Based on the heavy duty vehicles used in World War II, the Duck boats offer a land and water voyage in the heart of Boston and along the Charles River. The ride will take visitors to the downtown shopping area, the State House, City Hall, Boston Commons, Faneuil Hall, Government Center, Bunker Hill and then out to Charlestown and into the river, passing the Longfellow Bridge.

    The land tour takes about 1 hour, and the river tour is another 20 minutes. Be prepared for the compulsory “quack quack” holler, along with some inside Bostonian jokes told by the tour guides.

    Location: Boston Duck Tours, 1 Central Wharf, Boston, MA 02110, USA

    Phone: +1 617-267-3825

    photo by Rob (CC BY-SA 2.0) modified


    Martha's Vineyard

    Rubbing elbows in JFK's hometown

    Hyannis Port is a seaside town attached to the mainland where the Kennedys grew up. The Kennedy Compound is where JFK and Jackie Kennedy spent summers here, and later acquired another house known as the Summer White House on Irving Avenue. However, Martha’s Vineyard is an island located 10 miles away from the mainland. This island has 5 whimsical towns to explore, from the gingerbread cottages in Oak Bluffs to the old whaling docks in Edgartown. 

    The area is the summer home to Bostonians, and known for its elite schmoozing grounds, fundraisers, wine tastings and other highbrow mingle. Getting to Martha’s Vineyard requires a ferry ride from Woods Hole to the Vineyard Haven. While there, check out the island favourite Black Dog Tavern, where people from near and far seek out this restaurant to enjoy the food and the view.

    Location: Black Dog Tavern, 20 Beach Street Extension, Vineyard Haven, MA 02568, USA

    Phone: +1 508-693-9223


    Boston brownstones

    The signature styles of New England

    The well-preserved Victorian brownstones were introduced here since the 1800s. However, brownstone is made of sandstone, and often get confused with the reddish clay bricks, but through centuries of urban development, you’ll find a mix of both materials gracing the streets of Back Bay, Beacon Hill and South End.

    Similar to London, the original cobblestones, gas lamps, old townhomes and horse stables can still be seen throughout the historic part of the city. While in Beacon Hill, be adventurous and explore the nooks and crannies, as these tiny alleys have been photographed and featured on countless Boston postcards. You’ll see the handsome architectural details in the shutters, the lampposts, the window boxes, the doorways, and the acorn finials.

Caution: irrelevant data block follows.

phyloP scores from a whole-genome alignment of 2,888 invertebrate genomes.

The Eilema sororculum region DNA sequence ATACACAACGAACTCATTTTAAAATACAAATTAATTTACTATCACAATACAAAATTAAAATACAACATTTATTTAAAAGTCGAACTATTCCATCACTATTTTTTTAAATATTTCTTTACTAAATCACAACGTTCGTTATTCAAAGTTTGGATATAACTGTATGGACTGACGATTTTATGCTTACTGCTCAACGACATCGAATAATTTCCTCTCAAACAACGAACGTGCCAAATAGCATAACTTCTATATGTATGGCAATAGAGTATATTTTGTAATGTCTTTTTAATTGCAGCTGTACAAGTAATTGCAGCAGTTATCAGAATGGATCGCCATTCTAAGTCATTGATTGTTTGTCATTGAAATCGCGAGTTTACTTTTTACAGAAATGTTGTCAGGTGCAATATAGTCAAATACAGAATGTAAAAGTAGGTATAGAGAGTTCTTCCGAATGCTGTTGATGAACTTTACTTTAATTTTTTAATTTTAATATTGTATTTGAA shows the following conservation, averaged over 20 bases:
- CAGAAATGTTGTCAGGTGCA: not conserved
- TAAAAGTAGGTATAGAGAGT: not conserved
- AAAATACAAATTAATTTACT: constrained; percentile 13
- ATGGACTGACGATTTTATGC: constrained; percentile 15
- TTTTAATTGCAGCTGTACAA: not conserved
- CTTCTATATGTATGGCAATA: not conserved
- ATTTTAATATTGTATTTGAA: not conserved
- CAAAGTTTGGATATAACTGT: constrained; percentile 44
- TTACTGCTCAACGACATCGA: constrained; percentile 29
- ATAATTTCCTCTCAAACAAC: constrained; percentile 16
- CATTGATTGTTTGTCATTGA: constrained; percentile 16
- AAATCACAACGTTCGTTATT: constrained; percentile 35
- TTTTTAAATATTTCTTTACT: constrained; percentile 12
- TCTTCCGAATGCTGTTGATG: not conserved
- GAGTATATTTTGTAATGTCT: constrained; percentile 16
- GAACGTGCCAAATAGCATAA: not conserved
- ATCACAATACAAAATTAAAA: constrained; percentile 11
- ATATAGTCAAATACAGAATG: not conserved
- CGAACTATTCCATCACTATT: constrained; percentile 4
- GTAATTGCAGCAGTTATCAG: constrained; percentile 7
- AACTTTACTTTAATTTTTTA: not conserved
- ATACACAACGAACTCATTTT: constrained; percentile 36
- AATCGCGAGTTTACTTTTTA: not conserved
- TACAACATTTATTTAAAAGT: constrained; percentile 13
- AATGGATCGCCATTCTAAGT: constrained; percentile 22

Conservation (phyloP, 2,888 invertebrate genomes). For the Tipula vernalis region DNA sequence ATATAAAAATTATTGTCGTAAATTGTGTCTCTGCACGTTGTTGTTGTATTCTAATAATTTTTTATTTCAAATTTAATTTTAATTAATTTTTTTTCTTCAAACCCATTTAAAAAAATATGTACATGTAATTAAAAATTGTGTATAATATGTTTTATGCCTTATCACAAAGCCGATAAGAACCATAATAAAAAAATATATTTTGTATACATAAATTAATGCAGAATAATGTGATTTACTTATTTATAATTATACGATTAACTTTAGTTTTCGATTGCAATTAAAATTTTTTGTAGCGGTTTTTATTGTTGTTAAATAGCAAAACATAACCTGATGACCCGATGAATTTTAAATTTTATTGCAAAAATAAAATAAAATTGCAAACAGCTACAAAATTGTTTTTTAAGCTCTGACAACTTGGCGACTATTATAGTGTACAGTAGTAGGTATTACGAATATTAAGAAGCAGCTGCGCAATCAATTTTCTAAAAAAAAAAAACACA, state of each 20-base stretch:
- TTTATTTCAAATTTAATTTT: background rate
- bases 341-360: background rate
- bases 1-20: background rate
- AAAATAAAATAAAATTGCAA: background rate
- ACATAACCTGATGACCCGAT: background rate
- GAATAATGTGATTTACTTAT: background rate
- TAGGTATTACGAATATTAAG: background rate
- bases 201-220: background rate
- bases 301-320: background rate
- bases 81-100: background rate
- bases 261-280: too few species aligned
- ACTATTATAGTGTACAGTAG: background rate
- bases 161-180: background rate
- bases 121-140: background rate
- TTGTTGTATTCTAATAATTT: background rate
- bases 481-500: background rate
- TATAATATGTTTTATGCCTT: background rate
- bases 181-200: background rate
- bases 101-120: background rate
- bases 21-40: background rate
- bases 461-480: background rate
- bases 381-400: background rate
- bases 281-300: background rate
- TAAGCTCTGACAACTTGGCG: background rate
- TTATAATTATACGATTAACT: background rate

Ivy League campuses

    The collegiate crowds of Harvard and MIT

    • History

    Across the river from Boston is the city of Cambridge, home to Harvard, the nation's oldest university. This place has produced 10 of the first 12 American presidents, as well as famous dropouts like Bill Gates and Mark Zuckerberg. Their campus is enormous, with 76 libraries alone, not counting the faculty halls, research labs, and residency.  Stoughton Hall and Massachusetts Hall are the oldest structure, while the banquet hall and the Sanders theatre will remind you of the Hogwarts’ dinner scene.

    About a mile away is the Massachusetts Institute of Technology (MIT), built in the 1860s. Because of the laboratories, the faculties were originally built with oversized daylight factory windows that allow light and ventilation. These are the guys who invented the fax machine, the Doppler radar, the GPS, voice recognition technology and many other popular innovations.

    Location: Harvard Square, 18 Brattle St #352, Cambridge, MA 02138, USA

    Phone: +1 617-491-3434


    photo by User:Chensiyuan (CC BY-SA 4.0) modified


    Boston Haymarket

    Bay State's historic outdoor market

    Boston Haymarket has been serving as the city's outdoor market since the 1840s. The surrounding area is lined with Irish pubs, upscale restaurants and boutiques. The Union Oyster House serves its famous crab cakes and beer, with a side of history and name-dropping. Try the Sam Adams Colonial ale, brewed exclusively for this restaurant. Side note; Samuel Adams is not just a beer. He was one of the revolutionaries who constantly picked fights with the Brits, and led the state to independence. About 10 minutes’ walk south is the Faneuil Hall, Boston's indoor venue for political meetings and town halls. For $200, you too can make a speech in Faneuil Hall.

    Foodies should head to the bustling Quincy Market. From lobster rolls to cannoli to Boston cream pies, it's an overwhelming selection of Boston's best restaurants crowded into one large food hall. During busy times, you might have to stand and eat.

    Location: The Union Oyster House, 41 Union St, Boston, MA 02108, USA

    Phone: +1 617-227-2750


    photo by Shinya Suzuki (CC BY 2.0) modified

    Joy Sanyapongse | Contributing Writer

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    Attractions and experiences recommended in our guides may be affected. Please check local guidance before you travel.